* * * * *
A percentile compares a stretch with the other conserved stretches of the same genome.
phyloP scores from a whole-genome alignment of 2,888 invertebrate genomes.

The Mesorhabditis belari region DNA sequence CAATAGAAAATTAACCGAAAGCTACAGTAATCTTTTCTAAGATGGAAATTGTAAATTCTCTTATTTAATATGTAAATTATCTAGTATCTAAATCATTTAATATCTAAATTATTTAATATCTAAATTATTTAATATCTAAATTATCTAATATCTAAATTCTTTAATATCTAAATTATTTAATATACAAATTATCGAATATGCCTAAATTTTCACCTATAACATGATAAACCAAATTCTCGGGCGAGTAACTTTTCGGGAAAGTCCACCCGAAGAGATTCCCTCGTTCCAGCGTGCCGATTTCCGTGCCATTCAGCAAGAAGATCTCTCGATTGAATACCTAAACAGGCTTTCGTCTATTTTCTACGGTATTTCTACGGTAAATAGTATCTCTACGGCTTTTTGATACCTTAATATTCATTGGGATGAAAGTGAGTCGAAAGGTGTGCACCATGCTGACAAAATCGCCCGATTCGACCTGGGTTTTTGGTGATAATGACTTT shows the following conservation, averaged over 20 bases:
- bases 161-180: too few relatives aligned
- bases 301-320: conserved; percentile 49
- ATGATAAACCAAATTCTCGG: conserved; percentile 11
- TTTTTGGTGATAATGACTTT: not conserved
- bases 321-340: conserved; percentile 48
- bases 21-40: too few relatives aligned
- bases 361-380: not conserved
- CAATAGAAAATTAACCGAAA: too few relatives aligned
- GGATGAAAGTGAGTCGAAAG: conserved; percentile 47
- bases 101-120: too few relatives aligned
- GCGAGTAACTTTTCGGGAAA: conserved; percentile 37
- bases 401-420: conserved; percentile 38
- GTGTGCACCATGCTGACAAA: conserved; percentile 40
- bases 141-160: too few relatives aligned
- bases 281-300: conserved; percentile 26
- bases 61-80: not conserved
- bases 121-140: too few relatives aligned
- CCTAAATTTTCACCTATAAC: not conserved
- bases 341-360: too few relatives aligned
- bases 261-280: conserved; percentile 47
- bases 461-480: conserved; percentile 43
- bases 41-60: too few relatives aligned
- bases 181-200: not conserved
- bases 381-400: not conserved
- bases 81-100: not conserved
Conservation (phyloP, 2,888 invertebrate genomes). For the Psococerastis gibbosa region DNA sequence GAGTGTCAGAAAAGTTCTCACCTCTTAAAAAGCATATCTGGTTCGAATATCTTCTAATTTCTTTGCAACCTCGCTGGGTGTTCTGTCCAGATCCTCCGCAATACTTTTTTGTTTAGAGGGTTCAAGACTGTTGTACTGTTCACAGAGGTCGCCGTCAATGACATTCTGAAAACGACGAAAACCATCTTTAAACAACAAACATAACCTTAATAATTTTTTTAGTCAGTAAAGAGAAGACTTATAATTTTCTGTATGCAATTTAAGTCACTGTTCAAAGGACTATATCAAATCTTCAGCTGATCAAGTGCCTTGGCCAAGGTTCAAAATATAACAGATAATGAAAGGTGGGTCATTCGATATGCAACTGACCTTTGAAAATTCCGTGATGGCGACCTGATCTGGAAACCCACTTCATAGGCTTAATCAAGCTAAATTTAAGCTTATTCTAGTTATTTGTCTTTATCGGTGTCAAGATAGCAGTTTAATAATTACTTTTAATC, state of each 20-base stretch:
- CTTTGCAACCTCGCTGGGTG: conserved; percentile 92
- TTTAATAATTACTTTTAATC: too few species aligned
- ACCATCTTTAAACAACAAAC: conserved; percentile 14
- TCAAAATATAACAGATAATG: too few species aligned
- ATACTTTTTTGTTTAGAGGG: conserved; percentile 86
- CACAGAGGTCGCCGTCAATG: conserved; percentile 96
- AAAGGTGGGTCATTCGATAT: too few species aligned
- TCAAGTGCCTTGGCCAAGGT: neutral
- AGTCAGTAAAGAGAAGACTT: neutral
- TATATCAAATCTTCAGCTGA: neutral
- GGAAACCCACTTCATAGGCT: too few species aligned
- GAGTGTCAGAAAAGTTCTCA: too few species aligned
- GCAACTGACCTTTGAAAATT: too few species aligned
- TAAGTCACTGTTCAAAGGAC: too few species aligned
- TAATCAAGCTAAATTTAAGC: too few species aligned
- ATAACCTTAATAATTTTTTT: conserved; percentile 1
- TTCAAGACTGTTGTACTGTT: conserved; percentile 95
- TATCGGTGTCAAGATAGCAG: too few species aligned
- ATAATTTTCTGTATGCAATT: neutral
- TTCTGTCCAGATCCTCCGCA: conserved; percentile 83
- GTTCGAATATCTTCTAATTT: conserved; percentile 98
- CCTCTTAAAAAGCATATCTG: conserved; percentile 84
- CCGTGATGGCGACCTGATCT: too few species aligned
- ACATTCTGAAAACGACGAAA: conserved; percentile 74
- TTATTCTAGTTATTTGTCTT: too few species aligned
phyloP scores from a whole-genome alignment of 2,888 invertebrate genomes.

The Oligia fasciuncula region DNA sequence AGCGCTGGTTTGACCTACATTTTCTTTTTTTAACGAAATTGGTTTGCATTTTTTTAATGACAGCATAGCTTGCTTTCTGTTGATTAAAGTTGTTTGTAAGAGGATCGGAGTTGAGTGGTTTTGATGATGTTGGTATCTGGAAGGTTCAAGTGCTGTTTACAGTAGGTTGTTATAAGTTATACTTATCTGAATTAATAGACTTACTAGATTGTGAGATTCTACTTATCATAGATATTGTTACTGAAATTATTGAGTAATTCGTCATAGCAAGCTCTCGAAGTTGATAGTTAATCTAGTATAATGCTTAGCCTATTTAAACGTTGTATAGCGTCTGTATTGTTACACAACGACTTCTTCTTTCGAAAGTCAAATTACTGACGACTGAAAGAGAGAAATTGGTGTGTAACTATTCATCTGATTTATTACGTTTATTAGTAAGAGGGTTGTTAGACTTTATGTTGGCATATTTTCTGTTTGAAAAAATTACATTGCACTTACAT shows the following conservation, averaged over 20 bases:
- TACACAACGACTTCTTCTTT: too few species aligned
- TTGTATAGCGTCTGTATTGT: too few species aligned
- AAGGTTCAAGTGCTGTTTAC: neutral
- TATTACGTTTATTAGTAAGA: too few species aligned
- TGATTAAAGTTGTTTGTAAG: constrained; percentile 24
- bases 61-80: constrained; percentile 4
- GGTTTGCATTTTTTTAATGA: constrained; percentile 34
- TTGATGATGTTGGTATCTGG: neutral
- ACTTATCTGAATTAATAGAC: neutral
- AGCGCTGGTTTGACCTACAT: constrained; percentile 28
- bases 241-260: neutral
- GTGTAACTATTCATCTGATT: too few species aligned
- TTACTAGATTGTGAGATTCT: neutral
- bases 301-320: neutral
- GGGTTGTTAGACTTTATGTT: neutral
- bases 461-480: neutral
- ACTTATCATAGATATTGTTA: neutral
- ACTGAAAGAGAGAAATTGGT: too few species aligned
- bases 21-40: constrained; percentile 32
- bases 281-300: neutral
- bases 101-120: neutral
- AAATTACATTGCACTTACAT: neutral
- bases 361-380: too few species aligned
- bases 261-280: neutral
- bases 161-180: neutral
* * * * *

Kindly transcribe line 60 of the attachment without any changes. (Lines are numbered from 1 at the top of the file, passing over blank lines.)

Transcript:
- TATTACGTTTATTAGTAAGA: too few species aligned